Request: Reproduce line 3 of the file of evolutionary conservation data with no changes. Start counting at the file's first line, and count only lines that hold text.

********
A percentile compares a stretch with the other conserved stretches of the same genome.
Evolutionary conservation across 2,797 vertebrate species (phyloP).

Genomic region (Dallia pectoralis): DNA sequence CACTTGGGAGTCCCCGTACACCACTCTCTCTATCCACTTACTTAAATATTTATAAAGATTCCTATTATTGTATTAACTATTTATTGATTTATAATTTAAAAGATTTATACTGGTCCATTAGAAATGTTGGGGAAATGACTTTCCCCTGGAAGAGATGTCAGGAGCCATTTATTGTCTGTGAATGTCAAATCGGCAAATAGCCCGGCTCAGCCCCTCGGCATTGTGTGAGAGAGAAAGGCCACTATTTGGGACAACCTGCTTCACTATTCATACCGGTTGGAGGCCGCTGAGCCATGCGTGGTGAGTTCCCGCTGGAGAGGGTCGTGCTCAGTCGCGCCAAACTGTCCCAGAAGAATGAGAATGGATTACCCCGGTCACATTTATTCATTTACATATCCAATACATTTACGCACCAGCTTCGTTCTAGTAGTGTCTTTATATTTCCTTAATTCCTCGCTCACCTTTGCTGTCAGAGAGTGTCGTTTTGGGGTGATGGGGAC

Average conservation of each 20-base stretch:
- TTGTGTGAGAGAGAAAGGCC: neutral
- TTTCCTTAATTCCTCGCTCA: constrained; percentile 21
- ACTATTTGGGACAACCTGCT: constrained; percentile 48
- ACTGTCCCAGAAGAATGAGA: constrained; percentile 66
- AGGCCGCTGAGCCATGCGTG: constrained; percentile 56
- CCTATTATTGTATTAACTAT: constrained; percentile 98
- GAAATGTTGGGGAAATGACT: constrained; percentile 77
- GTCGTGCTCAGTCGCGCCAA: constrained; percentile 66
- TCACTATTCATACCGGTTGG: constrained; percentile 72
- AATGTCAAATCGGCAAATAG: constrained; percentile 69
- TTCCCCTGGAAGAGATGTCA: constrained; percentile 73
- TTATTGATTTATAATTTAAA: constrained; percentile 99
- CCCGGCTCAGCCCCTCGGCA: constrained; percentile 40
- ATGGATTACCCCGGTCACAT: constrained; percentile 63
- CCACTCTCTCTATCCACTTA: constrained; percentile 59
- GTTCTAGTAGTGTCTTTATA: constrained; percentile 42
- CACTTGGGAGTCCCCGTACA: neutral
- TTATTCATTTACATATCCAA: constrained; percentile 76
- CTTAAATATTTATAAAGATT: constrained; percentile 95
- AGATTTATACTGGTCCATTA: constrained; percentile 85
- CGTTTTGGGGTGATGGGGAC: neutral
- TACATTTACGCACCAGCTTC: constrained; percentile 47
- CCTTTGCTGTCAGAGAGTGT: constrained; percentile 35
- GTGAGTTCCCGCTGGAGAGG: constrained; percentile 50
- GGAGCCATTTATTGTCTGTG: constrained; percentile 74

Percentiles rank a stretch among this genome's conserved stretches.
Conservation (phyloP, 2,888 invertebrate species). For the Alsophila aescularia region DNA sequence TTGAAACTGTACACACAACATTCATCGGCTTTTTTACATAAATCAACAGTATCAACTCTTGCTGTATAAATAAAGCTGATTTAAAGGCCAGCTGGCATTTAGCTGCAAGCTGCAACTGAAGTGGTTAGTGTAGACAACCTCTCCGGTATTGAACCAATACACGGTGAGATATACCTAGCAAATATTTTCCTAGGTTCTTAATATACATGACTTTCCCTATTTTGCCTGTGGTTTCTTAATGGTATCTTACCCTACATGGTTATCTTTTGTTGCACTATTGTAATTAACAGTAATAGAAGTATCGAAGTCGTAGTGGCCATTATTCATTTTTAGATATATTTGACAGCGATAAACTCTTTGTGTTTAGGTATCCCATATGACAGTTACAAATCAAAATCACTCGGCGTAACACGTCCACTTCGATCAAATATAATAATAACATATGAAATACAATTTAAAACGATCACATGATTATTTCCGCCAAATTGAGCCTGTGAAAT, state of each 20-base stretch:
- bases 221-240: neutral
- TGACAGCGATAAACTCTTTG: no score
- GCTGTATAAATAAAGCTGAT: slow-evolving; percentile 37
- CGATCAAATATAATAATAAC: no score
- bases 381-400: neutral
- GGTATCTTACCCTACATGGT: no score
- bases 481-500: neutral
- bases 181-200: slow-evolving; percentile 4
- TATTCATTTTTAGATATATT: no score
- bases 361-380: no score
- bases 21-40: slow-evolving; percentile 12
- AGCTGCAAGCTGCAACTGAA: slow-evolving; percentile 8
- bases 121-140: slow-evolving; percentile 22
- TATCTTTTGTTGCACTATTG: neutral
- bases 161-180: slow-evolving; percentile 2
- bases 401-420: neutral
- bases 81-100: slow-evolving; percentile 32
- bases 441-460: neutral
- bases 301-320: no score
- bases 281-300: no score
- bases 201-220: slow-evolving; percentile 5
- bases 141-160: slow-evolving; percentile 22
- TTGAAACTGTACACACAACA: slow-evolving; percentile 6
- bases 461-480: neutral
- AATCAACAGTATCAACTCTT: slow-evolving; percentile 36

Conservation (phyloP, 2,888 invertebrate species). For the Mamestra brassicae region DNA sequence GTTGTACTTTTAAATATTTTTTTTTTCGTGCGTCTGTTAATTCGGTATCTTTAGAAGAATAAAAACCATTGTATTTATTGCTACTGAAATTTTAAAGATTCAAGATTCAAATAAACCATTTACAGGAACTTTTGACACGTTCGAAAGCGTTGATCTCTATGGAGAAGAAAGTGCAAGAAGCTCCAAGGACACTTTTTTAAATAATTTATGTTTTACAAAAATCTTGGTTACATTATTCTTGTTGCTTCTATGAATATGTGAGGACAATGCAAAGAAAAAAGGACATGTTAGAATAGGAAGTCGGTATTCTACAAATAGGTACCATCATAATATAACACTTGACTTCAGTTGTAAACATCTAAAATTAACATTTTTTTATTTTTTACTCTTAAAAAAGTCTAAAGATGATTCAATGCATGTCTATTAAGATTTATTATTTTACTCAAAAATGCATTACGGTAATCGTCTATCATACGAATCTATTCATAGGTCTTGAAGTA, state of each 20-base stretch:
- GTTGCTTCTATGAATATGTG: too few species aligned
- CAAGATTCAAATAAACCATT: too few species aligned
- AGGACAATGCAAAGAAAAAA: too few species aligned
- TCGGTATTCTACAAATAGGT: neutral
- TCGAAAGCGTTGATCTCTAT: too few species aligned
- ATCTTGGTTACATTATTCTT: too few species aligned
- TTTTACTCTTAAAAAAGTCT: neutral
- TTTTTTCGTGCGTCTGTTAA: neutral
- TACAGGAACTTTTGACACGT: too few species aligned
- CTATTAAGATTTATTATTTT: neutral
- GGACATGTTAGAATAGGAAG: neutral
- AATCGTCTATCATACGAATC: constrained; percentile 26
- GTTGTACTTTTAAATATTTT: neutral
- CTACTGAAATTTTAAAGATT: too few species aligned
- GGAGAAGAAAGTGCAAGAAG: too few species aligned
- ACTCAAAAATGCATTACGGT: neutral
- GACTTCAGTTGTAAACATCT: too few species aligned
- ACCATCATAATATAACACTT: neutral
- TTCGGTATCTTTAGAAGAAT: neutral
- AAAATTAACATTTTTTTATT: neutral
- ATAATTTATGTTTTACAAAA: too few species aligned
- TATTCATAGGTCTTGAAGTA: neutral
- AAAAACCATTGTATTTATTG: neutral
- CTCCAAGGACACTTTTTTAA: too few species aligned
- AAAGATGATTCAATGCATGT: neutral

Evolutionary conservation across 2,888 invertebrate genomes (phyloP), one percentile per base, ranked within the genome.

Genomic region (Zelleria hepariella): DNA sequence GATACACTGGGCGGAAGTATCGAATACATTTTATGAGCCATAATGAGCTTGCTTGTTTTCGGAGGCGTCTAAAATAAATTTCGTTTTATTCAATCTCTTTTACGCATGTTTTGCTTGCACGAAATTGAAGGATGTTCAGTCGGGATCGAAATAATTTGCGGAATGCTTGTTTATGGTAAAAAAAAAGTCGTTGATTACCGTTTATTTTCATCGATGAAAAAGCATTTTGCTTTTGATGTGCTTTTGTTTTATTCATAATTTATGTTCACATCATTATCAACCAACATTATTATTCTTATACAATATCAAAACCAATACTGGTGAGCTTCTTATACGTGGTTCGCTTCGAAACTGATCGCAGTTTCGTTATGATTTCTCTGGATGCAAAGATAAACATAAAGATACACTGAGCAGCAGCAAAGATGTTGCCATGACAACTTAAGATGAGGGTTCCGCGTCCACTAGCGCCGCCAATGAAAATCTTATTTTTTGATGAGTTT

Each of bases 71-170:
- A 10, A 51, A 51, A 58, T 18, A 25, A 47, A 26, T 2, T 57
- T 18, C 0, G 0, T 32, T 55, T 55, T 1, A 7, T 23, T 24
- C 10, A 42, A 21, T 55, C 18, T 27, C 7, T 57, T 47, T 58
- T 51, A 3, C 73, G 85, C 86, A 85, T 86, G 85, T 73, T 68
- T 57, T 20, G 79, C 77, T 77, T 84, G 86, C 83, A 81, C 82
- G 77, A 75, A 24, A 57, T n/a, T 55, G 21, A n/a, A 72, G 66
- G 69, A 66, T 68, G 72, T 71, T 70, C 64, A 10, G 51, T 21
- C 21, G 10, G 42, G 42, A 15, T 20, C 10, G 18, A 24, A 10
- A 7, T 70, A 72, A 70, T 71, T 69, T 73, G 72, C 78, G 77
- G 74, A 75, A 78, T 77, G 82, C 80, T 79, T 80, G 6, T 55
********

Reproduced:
Genomic region (Dallia pectoralis): DNA sequence CACTTGGGAGTCCCCGTACACCACTCTCTCTATCCACTTACTTAAATATTTATAAAGATTCCTATTATTGTATTAACTATTTATTGATTTATAATTTAAAAGATTTATACTGGTCCATTAGAAATGTTGGGGAAATGACTTTCCCCTGGAAGAGATGTCAGGAGCCATTTATTGTCTGTGAATGTCAAATCGGCAAATAGCCCGGCTCAGCCCCTCGGCATTGTGTGAGAGAGAAAGGCCACTATTTGGGACAACCTGCTTCACTATTCATACCGGTTGGAGGCCGCTGAGCCATGCGTGGTGAGTTCCCGCTGGAGAGGGTCGTGCTCAGTCGCGCCAAACTGTCCCAGAAGAATGAGAATGGATTACCCCGGTCACATTTATTCATTTACATATCCAATACATTTACGCACCAGCTTCGTTCTAGTAGTGTCTTTATATTTCCTTAATTCCTCGCTCACCTTTGCTGTCAGAGAGTGTCGTTTTGGGGTGATGGGGAC